Harsh New Penalties For Fake Reviews, Subscription Traps
Harsh new penalties for writing or hosting fake online product or service reviews are set to be introduced, as well as fines for those who trap consumers into subscriptions that are near impossible to cancel (we’re looking at you, Amazon Prime!).
The Competition and Markets Authority in the UK will be given new powers to directly impose penalties for these actions, including fines of up to 10 per cent of global turnover. The current system requires the CMA to funnel such complaints through the court system
So-called “subscription traps” will be targeted, with companies now required to make it obvious that users are entering into a contractual subscription, and must remind users that a low-cost or free trial is coming to an end, or if a subscription is set to auto-renew.
“No longer will you visit a five-star-reviewed restaurant only to find a burnt lasagne or get caught in a subscription in which there’s no end in sight,” says consumer minister Paul Scully.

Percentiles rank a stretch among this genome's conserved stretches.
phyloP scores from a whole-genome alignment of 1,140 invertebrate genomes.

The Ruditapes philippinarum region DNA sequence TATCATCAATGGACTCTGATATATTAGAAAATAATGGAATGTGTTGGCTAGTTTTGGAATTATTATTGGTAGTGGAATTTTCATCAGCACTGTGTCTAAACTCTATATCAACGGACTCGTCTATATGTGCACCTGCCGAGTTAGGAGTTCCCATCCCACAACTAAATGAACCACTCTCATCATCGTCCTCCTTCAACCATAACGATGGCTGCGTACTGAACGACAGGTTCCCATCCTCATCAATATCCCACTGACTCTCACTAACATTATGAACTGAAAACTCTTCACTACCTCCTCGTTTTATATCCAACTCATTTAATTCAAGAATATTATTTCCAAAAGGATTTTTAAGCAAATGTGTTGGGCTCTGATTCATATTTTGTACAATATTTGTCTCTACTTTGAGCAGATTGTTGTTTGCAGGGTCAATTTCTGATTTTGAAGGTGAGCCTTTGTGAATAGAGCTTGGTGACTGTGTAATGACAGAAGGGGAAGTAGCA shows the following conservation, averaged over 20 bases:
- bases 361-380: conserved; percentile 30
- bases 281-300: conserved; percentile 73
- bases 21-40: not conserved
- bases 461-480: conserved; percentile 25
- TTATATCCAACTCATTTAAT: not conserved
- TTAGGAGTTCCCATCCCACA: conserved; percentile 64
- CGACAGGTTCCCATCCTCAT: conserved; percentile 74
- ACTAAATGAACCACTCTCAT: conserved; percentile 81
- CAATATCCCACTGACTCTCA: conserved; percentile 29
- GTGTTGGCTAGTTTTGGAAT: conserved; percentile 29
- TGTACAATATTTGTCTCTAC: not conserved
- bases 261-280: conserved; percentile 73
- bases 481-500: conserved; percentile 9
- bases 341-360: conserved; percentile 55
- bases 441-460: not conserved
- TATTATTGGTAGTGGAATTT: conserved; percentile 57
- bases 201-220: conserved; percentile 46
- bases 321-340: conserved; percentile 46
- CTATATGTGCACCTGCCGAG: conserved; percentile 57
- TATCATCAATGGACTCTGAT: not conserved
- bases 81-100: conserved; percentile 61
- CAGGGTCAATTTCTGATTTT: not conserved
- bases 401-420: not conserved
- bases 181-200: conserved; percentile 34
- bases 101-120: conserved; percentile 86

“Consumers deserve better, and the majority of businesses out there doing the right thing deserve protection from rogue traders undermining them.”
An investigation by UK consumer group Which? last month found nine of the ten-highest ranked headphones on Amazon climbed the ranks due to fake reviews, originally written for products as varied and unrelated as beach umbrellas, jigsaw puzzles, and soft toys.
“It’s very positive to see action to tackle the avalanche of fake reviews that undermine confidence in online shopping and tougher powers for the CMA to protect consumers from rogue companies that consistently flout the law – including the ability to fine firms directly,” says Rocio Concha, Which? director of policy and advocacy.
“The impact of these rip-off practices is enormous. It is currently a far too complicated and lengthy process for the CMA to hold businesses to account.”